Edit: Recent changes in MSBuild has enabled a new way to set solution wide msbuild logic for each project:
The holy grail for simplifying build systems for me would be to attach a MSBuild targets file to a solution which would be imported into every project. In a corporate setting it has always been hard to educate developers to modify the project file to include custom targets when creating brand new projects of any kind (test, program, installer, etc).
Around 5 years ago I got excited by the article by Sayed Ibrahim Hashimi as it explained a technique to see how MSBuild itself creates a project from a .sln file and how to hook into it by setting the environment variable Set MSBuildEmitSolution=1. I thought this was finally a way to hook in all those custom build steps that we had accumulated over the years.
Looking into this technique further it seems to be a great for solution wide processes (Say running tests, running stylecop on the entire solution) but was too high level to modify assembly resolution or anything project related. I decided to still give it a go to see if I could import targets into a project from this target file.
All the companies I have worked at using MSBuild have often had a need to inject a level of business process into our projects. Some of these seem simple, others not so much. For example at my current place of employment we have the need to tweak a number of parts of the system.
- Set the $(OutDir) based on a number of conditions.
- Set variables such as wixtargets so that we can point to a designated directory, allowing a specific build to use a specific version of Wix.
- Modifying the ReferencePaths variable for assembly resolution
- Custom dependency retrieval logic
- Custom unit test runner logic
- Analyzers such as FXCop and Stylecop
- Nuget package building and project restore
- Custom build server logic such as:
- Strong Signing the delayed signed projects
- Digital Signatures
- Code coverage tools
- Updating assembly version numbers from build server
Looking into the generated project
I was on the look out for an <import> target which i could utilize, most of which originate from Microsoft.Common.Targets. I knew the import with the greatest success would be this line:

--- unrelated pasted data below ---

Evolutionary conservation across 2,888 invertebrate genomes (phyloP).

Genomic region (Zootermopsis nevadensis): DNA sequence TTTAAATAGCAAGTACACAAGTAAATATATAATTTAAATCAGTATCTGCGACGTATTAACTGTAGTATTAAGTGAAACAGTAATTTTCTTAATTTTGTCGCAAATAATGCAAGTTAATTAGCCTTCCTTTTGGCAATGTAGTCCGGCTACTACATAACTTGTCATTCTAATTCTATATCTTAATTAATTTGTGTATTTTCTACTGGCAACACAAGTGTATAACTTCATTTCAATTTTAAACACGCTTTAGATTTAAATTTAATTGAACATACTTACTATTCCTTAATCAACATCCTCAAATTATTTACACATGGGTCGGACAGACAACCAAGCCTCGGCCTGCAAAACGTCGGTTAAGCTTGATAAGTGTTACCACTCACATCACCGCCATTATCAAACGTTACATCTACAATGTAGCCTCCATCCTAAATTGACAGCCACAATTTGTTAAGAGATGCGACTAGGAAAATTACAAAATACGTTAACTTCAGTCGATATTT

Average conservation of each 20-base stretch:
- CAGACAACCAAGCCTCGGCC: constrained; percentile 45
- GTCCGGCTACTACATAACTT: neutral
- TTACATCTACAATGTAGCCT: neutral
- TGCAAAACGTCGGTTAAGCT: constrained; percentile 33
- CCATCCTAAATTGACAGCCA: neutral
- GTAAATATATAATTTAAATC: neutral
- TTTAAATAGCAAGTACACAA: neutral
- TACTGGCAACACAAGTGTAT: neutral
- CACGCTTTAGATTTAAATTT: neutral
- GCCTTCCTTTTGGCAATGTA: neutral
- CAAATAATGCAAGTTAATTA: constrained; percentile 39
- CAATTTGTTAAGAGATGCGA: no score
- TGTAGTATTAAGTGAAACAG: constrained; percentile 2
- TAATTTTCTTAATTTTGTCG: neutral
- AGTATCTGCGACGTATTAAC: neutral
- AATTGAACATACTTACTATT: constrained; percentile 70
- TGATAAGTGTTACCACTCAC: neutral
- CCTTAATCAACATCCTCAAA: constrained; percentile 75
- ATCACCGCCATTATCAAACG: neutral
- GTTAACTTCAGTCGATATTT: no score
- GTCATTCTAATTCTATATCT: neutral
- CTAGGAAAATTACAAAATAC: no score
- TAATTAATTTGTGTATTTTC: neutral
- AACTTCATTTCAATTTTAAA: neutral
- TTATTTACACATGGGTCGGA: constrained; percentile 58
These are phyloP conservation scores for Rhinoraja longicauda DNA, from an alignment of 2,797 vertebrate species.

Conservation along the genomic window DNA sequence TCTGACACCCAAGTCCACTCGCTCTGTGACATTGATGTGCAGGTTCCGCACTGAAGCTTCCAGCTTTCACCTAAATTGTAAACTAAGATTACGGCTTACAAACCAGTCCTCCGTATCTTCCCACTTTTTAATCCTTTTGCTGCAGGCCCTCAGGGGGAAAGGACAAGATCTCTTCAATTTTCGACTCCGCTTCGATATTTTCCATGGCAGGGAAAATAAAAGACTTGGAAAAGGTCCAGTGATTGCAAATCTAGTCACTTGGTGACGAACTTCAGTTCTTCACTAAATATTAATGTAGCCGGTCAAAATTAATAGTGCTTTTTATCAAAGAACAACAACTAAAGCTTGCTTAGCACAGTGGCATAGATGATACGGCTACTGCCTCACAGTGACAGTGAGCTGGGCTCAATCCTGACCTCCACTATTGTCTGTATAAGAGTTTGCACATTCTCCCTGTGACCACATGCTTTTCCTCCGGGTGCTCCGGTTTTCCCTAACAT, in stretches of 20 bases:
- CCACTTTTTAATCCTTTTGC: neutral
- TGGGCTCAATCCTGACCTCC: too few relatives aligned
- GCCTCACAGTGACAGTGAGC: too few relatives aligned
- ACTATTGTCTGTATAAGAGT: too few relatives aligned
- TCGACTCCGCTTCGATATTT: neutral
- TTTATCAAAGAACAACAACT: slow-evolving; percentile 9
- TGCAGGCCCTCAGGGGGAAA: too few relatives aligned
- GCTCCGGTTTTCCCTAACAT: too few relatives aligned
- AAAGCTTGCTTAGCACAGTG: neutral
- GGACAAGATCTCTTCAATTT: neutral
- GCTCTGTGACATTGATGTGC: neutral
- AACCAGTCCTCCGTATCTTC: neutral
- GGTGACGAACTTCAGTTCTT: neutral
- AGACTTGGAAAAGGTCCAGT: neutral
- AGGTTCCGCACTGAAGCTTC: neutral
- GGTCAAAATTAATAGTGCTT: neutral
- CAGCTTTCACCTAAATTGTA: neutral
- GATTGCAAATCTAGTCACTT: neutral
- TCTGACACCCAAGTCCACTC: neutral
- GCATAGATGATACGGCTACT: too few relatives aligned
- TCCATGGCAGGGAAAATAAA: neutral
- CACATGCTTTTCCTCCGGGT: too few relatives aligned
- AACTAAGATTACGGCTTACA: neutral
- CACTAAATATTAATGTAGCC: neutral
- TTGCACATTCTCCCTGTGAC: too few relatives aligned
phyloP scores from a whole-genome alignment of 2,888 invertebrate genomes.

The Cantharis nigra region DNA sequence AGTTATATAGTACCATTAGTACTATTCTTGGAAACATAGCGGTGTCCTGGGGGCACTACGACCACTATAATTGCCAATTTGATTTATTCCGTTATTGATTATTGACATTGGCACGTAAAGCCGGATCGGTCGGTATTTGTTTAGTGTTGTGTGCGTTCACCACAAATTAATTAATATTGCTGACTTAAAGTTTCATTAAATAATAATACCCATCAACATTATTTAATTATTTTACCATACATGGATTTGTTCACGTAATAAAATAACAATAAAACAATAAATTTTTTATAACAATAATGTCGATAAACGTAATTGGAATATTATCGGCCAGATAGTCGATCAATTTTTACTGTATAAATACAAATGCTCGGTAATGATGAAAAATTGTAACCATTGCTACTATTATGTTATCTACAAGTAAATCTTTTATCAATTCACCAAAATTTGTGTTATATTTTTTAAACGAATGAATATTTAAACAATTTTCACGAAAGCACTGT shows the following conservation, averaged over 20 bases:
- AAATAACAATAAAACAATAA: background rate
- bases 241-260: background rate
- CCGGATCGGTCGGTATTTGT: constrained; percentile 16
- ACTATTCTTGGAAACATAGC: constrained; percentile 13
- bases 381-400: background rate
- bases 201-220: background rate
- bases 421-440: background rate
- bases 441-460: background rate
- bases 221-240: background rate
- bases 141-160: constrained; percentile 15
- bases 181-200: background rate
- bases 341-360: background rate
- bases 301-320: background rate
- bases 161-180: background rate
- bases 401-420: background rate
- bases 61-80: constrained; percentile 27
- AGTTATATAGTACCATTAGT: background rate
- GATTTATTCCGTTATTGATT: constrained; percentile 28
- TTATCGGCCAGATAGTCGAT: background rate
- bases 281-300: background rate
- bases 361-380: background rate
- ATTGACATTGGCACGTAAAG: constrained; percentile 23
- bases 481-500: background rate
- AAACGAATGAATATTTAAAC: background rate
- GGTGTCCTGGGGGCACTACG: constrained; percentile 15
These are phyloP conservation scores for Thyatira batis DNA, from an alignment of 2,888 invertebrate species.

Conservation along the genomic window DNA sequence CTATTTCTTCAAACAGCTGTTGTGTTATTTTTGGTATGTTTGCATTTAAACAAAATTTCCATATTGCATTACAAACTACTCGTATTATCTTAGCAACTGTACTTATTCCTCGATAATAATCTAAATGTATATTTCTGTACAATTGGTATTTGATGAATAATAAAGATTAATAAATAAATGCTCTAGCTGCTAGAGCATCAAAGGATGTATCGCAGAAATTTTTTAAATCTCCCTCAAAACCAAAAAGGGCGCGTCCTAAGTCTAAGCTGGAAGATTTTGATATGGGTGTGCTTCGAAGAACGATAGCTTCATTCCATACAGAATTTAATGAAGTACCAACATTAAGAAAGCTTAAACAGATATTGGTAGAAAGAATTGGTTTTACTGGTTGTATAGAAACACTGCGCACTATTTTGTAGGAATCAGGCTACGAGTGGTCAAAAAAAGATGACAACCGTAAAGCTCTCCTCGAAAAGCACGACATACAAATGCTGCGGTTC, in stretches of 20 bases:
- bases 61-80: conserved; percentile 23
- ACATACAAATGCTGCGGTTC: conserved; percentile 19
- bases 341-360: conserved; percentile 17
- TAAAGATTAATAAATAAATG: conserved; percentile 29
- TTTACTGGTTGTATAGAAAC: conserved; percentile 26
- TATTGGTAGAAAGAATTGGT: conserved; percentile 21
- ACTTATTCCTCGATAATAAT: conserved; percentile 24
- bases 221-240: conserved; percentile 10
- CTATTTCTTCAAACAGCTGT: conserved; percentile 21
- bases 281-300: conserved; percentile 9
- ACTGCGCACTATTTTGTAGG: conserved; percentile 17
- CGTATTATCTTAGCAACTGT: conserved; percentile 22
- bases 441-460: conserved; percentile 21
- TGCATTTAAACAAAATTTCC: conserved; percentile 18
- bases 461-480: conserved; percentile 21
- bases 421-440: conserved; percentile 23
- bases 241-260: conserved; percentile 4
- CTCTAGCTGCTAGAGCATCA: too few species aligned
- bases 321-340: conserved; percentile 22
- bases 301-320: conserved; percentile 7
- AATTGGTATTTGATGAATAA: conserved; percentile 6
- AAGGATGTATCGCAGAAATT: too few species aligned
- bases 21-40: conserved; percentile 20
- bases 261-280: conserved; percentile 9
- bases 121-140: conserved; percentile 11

<Import Project=“$(CustomBeforeMicrosoftCommonTargets)“ Condition=“‘$(CustomBeforeMicrosoftCommonTargets)’ != ” and Exists(‘$(CustomBeforeMicrosoftCommonTargets)’)“/>
This means if i could find any means to set the property ‘CustomBeforeMicrosoftCommonTargets’ then i could get my hook into each project build.
I have uploaded an example of this scenario to GitHub to follow along. If you go into Example1 directory and run Build.bat it will create the two diagnostic files:
- MySolution.sln.metaproj.tmp – This file contains the template that used to build the target file (Build targets are empty and imports have not been brought in.)
- MySolution.sln.metaproj – The .tmp file has been resolved with all imports and properties fleshed out so that msbuild can execute it.
Looking at the .metaproj file I could see that MSBuild was being called with a set of properties so I thought i could override the target name with my own version of build with a new set of properties. This unfortunately didn’t work as it will remove all targets with reserved names on import.
Then I used a technique I like to call Property Injection. Looking at the metaproj I could see that if i couldn’t change the MSBuild call for the project, i could modify one of the properties to include my property. In the after.MySolution.sln.targets file i include this property.
What this does is when it resolves the property for the build target:
<MSBuild Projects=”@(ProjectReference)” BuildInParallel=”True” Properties=”BuildingSolutionFile=true; CurrentSolutionConfigurationContents=$(CurrentSolutionConfigurationContents); SolutionDir=$(SolutionDir); SolutionExt=$(SolutionExt); SolutionFileName=$(SolutionFileName); SolutionName=$(SolutionName); SolutionPath=$(SolutionPath)” SkipNonexistentProjects=”%(ProjectReference.SkipNonexistentProjects)”>